Computed tomography was performed with a 4th generation helical CT (Picker 6000 PQ; Picker, Eastlake, Ohio USA). General anesthesia was induced with droperidol and fentanyl (Thalamonal; Janssen-Cilag, Beerse, Belgium), 0.08 mg/kg body weight (BW), IV, and penthotal (Phenobarbital; Abbott, Abbott Park, Illinois USA), 5 to 15 mg/kg BW, IV, and then maintained with halothane 1.5% to 2% (Fluothane; Zeneca, Wilmington, Delaware USA). All dogs were placed in ventral recumbency. Transverse contiguous slices were obtained from the caudal level of the frontal sinuses to the nostrils. Technical settings were 110 kV, 125 mA, pitch 1.5, slice thickness 3 mm. Pre- and postcontrast (700 mgI/kg BW, IV, of a nonionic iodine contrast medium) (Omnipaque 300; Nycomed, Brussels, Belgium) studies were performed. Reformatted dorsal plane images were also obtained. Hard copies were printed with a bone window (window width (WW) 3500 — window level (WL) 500) and a soft-tissue window (WW 340 — WL 25). When necessary, the WW and WL were adjusted on the computer monitor for visualization of other structures.

The CT studies of these 36 dogs were scored retrospectively by a board-certified radiologist (JHS). The same scoring system as described by Mathews et al (8) was used to score the nasal cavities and frontal sinuses. Therefore, each nasal cavity was divided in 4 anatomical regions, for a total of 8 anatomic sites: region I — the nasal turbinates rostral to the maxillary recess, region II — the maxillary turbinates at the level of the maxillary recess, region III — the ethmoid turbinates caudal to the maxillary recess, and region IV — the frontal sinus (Figure 1). Each of the 8 anatomic sites was given a score of 0 to 3 based on the severity of the lesions (0 = no abnormality, 1 = mild turbinate atrophy or fluid accumulation, 2 = moderate disease, 3 = severe disease). For the frontal sinus (region IV), periorbital invasion and frontal bone changes (hyperostosis/lysis/mixed) were also used to evaluate the severity of the disease. The scores were added to provide a total score for each dog. Maximum possible total CT score was 24.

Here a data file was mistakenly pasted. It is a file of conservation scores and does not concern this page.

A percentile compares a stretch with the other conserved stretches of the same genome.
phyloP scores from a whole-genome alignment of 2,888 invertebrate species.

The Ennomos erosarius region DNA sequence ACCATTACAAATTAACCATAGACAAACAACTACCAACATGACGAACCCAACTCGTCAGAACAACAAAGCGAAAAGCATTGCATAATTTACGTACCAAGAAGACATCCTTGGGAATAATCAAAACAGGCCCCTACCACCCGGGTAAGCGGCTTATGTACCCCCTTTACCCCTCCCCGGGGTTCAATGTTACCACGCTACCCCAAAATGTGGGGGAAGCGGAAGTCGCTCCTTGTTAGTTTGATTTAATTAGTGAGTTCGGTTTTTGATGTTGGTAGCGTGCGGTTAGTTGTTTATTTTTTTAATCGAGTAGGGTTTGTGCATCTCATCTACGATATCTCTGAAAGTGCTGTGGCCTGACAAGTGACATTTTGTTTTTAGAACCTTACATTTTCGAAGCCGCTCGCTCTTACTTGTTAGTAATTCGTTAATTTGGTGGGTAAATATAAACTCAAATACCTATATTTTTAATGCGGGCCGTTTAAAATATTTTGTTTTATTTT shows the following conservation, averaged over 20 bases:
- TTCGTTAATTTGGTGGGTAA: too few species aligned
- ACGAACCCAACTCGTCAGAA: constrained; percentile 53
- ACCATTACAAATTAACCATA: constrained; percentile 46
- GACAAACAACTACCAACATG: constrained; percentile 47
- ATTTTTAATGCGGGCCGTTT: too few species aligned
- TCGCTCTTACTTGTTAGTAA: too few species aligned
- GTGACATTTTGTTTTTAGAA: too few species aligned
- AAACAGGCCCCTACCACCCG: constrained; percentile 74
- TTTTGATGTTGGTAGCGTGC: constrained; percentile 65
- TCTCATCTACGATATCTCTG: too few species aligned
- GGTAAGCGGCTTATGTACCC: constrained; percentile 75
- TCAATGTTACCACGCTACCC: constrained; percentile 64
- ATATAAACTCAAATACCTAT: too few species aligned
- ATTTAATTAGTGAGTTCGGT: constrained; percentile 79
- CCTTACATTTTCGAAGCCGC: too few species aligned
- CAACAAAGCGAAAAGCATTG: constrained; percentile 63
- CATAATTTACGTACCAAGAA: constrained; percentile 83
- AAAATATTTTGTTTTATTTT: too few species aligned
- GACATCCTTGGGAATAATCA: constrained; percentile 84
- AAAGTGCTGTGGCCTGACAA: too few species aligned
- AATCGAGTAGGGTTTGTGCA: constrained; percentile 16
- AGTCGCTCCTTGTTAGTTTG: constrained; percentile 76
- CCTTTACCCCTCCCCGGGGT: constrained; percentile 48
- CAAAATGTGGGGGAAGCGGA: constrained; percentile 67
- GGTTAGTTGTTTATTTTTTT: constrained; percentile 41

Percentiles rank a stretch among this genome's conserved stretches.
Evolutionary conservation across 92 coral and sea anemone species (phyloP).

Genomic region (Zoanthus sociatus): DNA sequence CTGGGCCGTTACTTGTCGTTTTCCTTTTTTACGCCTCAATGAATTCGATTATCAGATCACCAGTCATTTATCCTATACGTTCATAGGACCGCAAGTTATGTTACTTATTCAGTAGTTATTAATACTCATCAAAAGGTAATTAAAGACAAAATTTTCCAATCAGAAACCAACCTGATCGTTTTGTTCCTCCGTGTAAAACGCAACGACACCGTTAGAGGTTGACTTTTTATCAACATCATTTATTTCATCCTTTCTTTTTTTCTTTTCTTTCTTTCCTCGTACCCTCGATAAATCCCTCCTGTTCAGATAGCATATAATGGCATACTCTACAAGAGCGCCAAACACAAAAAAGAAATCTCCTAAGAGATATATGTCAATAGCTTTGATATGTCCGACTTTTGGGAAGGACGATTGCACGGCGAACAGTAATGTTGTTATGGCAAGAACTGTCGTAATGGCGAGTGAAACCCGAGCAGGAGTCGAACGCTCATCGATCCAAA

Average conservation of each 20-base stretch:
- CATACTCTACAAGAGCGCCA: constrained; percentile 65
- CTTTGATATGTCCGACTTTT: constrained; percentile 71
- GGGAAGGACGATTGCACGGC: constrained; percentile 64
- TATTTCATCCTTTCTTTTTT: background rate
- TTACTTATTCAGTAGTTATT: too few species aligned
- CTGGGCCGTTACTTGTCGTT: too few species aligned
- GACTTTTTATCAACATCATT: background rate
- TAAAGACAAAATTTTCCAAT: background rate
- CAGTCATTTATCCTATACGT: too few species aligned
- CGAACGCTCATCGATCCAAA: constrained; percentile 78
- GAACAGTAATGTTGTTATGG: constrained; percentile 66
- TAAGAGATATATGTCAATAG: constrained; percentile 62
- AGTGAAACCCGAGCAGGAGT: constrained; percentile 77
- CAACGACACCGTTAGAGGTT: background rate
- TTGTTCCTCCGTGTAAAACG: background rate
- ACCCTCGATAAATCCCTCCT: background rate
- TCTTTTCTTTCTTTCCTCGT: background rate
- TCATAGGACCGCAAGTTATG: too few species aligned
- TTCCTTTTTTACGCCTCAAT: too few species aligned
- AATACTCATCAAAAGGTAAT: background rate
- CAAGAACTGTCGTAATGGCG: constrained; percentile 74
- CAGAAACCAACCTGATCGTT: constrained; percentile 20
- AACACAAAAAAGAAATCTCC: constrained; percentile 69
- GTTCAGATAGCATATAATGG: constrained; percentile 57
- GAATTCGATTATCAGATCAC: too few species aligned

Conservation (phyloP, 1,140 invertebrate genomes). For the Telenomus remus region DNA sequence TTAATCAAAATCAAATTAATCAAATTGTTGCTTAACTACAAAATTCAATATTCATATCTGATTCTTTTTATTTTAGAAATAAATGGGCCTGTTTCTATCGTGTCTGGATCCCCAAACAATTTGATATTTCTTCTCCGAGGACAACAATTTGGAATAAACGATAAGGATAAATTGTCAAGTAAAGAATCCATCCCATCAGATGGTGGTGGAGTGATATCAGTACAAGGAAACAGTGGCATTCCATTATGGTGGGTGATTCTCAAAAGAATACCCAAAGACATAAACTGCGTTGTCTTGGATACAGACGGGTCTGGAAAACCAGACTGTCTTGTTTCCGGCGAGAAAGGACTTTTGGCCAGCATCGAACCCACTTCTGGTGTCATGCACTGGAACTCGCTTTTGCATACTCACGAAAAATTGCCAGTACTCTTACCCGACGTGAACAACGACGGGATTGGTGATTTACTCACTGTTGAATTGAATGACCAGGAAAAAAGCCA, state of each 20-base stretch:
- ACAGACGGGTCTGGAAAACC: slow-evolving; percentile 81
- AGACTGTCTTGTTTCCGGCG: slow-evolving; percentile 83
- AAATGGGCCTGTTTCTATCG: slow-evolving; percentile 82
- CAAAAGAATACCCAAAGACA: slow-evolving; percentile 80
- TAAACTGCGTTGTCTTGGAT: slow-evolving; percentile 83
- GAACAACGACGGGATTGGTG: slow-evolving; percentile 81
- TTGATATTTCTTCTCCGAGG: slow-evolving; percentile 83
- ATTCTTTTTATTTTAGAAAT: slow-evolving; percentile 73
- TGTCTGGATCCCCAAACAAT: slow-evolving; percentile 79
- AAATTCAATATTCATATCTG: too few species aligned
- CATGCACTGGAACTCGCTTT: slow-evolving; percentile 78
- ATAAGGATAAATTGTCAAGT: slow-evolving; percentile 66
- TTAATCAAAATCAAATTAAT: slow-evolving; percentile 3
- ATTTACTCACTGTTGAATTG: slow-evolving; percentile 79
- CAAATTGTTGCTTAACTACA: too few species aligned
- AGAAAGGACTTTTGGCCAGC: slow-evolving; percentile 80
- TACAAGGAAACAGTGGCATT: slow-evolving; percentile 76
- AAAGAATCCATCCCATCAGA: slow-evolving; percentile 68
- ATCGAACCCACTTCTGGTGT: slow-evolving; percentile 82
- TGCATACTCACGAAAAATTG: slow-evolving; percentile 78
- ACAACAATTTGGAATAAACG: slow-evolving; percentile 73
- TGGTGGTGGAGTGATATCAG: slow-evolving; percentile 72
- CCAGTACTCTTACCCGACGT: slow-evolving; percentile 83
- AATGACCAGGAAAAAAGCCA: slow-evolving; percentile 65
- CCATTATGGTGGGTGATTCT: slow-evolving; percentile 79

All dogs were treated with a 1-hour infusion of 1% (10 mg/mL) enilconazole (Imaverol; Janssen-Cilag), delivered via nonsurgically placed catheters by using a technique comparable with that described by Mathews et al (21). The dogs were evaluated clinically and rhinoscopically after 3 to 4 wk and the treatment was repeated until clinical and rhinoscopic healing was achieved. The dogs were classified into 2 response groups on the basis of their response to treatment (success group: dogs cured after 1 treatment; failure group: dogs cured after more than 1 treatment or not cured).

A logistic regression analysis, using the CT score as a continuous independent variable and treatment success or failure as a dependent variable, was performed to evaluate the relationship between the CT scores and the probability of failure. Both total score and score of the 4 deepest locations (regions III and IV) were used, multiplying the latter by 2 in order to work on the same scale. A receiver operating characteristic (ROC) curve was derived connecting pairs of sensitivity (percentage of dogs with an unfavorable response to treatment that were predicted to be treatment failures) and specificity (percentage of dogs with a favorable response to treatment that were predicted to do so) for different cut-off values of the CT score (32). Special attention was focused on the results obtained with a CT score < 8, which was defined in a previous study as a cut-off value (8).